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Home > ATE Caselaw > Network Rail Infrastructure Limited v Williams & Waistell (2018)

Network Rail Infrastructure Limited v Williams & Waistell (2018)

Network Rail Infrastructure Limited v Williams & Waistell (2018)

Physical damage not necessary for an actionable private nuisance.

The Issues

The County Court Judge’s decision was that NRI was liable simply because the presence of knotweed on their land was within seven metres of the Claimants’ properties which diminished the market value of the properties.

NRI appealed the decision on the following grounds:

  1. Challenging the Court's conclusion that the mere presence of knotweed on land adjoining the Claimants' properties was an actionable nuisance simply because it diminished the market value of the respective properties; and
  2. Challenging the Court's finding that there was a causal link between any breach of duty on NRI's part and the residual diminution in value of the properties.


The Court of Appeal dismissed NRI's appeal and upheld in most part the ruling made in February 2017, that NRI had caused an actionable nuisance by failing to control Japanese knotweed.

The Court of Appeal clarified that the purpose of the tort of nuisance is not to protect the value of property as a financial asset but to protect the landowner in their use and enjoyment of the land. The County Court's decision was wrong in so far as it effectively extended the tort of nuisance to a claim for pure economic loss, i.e. diminution.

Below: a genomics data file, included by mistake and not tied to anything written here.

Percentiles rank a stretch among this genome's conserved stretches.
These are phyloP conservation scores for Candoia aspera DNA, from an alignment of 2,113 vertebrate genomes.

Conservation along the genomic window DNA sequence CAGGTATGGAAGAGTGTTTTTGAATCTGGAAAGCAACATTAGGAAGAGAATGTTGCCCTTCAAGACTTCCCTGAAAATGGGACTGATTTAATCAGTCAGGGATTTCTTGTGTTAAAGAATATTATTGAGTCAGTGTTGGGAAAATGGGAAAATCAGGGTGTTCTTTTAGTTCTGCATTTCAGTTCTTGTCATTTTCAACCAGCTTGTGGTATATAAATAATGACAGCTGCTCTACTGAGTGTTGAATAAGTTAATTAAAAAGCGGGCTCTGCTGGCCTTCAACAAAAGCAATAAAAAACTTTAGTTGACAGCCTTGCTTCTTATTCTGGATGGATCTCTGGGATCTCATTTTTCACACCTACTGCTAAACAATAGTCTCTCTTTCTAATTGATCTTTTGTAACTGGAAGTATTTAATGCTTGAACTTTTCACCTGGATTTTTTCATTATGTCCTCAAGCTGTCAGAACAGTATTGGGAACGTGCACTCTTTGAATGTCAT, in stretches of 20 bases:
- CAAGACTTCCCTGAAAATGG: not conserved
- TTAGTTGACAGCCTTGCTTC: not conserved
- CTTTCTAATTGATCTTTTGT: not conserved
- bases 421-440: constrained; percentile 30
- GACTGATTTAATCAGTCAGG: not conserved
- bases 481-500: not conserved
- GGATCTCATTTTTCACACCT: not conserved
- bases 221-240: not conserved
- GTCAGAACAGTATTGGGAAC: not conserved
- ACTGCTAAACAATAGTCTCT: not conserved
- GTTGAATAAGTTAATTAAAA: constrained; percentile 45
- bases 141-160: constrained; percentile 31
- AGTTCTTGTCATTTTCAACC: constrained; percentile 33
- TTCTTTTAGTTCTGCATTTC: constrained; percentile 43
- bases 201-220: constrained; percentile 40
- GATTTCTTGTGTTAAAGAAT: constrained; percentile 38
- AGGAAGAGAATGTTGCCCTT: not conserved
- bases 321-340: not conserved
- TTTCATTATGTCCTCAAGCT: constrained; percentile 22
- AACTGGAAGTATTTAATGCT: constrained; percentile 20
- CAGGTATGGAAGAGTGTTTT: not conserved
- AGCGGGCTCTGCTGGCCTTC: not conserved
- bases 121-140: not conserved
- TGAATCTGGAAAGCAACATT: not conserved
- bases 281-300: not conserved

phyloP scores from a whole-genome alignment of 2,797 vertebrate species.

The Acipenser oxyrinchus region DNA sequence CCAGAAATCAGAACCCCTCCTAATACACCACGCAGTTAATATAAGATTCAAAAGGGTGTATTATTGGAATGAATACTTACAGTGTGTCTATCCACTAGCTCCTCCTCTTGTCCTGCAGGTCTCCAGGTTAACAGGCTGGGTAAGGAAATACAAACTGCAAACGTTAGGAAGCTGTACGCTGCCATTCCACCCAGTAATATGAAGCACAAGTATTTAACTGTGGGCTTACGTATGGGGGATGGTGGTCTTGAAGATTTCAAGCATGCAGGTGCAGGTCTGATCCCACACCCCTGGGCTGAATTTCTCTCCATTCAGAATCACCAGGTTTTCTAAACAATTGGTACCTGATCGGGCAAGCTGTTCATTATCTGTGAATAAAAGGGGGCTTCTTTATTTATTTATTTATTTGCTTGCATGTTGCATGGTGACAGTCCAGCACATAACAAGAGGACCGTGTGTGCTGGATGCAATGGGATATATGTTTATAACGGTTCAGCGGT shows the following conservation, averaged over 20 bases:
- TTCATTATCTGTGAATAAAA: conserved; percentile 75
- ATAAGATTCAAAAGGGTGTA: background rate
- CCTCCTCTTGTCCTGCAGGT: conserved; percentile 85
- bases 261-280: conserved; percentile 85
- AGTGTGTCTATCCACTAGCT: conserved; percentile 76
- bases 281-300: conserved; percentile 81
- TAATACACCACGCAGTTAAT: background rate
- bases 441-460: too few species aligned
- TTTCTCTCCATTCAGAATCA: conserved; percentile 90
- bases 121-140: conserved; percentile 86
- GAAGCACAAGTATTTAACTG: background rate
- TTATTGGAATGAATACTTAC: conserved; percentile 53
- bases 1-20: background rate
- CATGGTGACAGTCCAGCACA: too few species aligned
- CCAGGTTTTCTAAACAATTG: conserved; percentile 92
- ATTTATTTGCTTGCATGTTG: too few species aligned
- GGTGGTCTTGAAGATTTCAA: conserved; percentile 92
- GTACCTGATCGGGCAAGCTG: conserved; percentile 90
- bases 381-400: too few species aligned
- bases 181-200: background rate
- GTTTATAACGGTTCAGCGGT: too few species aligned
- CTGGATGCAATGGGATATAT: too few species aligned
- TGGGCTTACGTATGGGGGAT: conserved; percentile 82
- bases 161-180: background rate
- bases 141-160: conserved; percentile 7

It was ruled that physical damage, e.g. damage to foundations, was not a necessary requirement as the mere presence of Knotweed rhizomes (roots) in the soil imposed an immediate burden/restriction on a landowner. The Court of Appeal concluded that Knotweed was a classic example of interference with the amenity of land. It is a natural hazard, which if it encroaches on your land will restrict your use and enjoyment by limiting your ability to develop the property and by placing on you an immediate burden to take steps to eradicate it.


The diminution in value claim was essentially dismissed, but only because that was not a recognised head of loss in the tort of nuisance. However, the very same award was allowed to stand on the basis that it fairly compensated the Claimants for their loss of quiet enjoyment and amenity.

It will be interesting to see how any future claims will be quantified.


The full judgement can be found here

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